c3. 8Ball - The Moons
d1. 8Ball - Tigers Eye
d2. 8Ball - Trail
Release Date: 26th February 2021
*Copies purchased through the UE store will receive a free full-colour Octa4 sticker printed on PVC plastic with spot-varnish layers*
Following a stellar run of jungle and breakbeat-oriented releases including the foundational Foul Play Origins set and the visionary proto-retro styles of X-Altera, Sneaker Social Club welcome a true master of drum science.
As Paradox and Alaska, Dev Pandya has been setting standards and breaking new ground in breakbeat hardcore, jungle and drum & bass since the dawn of the culture. He was right there at the start of Moving Shadow, has graced seminal labels like Reinforced, Good Looking and Metalheadz and steered his own Paradox Music, Esoteric and Arctic Music as vessels for a huge body of work. Still toting his Amiga for live gigs and putting out bonus 12”s loaded with samples for producers, Pandya’s passionate commitment to the culture is evident in everything he does. Nowhere does that shine through more than in his needlepoint flair for break editing and drum programming – the calling card of the Paradox sound.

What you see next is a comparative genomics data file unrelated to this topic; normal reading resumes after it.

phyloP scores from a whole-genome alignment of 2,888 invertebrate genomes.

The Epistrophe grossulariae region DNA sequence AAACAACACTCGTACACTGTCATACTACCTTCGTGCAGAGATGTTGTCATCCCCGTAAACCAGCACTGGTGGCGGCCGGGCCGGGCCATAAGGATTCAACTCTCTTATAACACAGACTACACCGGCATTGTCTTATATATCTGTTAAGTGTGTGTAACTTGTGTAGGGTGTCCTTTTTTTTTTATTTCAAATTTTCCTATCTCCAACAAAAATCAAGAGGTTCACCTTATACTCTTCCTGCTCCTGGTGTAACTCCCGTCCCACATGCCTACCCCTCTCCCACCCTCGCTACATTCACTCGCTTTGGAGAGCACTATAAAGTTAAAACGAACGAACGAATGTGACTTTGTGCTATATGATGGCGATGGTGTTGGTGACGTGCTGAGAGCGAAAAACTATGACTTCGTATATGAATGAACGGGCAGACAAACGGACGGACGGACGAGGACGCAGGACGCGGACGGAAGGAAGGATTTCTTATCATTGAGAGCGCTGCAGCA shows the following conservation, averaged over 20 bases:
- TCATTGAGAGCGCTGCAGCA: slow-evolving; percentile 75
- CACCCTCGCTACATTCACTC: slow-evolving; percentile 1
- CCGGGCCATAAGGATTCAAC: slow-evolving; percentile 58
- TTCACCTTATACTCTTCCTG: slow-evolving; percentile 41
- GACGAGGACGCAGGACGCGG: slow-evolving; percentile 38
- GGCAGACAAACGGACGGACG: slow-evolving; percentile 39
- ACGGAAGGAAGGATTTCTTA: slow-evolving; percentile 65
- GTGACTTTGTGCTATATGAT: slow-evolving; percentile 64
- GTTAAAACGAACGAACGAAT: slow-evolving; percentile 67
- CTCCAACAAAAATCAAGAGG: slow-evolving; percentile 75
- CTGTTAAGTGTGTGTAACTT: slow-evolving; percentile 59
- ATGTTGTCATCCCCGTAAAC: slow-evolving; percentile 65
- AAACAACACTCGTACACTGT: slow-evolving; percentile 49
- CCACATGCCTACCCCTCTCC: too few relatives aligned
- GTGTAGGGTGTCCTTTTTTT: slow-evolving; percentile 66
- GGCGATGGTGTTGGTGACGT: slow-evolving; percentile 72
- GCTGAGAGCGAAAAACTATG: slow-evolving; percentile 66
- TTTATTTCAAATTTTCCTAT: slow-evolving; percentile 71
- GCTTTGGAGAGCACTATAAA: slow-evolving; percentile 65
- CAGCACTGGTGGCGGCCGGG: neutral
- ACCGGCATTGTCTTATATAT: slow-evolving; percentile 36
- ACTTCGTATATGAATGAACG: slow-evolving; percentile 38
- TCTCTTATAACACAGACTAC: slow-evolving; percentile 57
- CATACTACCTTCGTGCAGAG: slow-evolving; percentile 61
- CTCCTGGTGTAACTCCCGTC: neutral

It’s a huge honour to host two original Paradox tracks on Sneaker. We’re treated to full-fat Paradox percussion alchemy on “Octa4” as he teases out the intensity around a salvo of dancehall toasting samples, trickling each progressive layer of rhythm into the mix with the patience and poise of a true master. “Proceed” leans on dub techno atmospherics and a taut funk break that occasionally cuts loose into a ride-splashing fill, but once again the message here is one of heads-down restraint. Across both tracks the emphasis is on the fine print – each composed drum hit and subtle shift of FX – while riding deep in a masterfully constructed groove. Proof, if ever it were needed, why Pandya is the king of understated D&B excellence.
a1. Paradox - Octa4
b1. Paradox - Proceed
Release Date: 4th December 2020
The latest drop on Sneaker Social Club comes from D&B standard-bearer Jasper Byrne, aka Sonic. While he’s been active in the scene for over 20 years, in many ways Byrne’s strong artistic identity and omnivorous spread of influences embodies the current rude health of creative D&B. In his refined, detailed and dynamic productions you can hear ideas that reach far beyond playbook genre totems to arrive at something genuinely fresh and unique.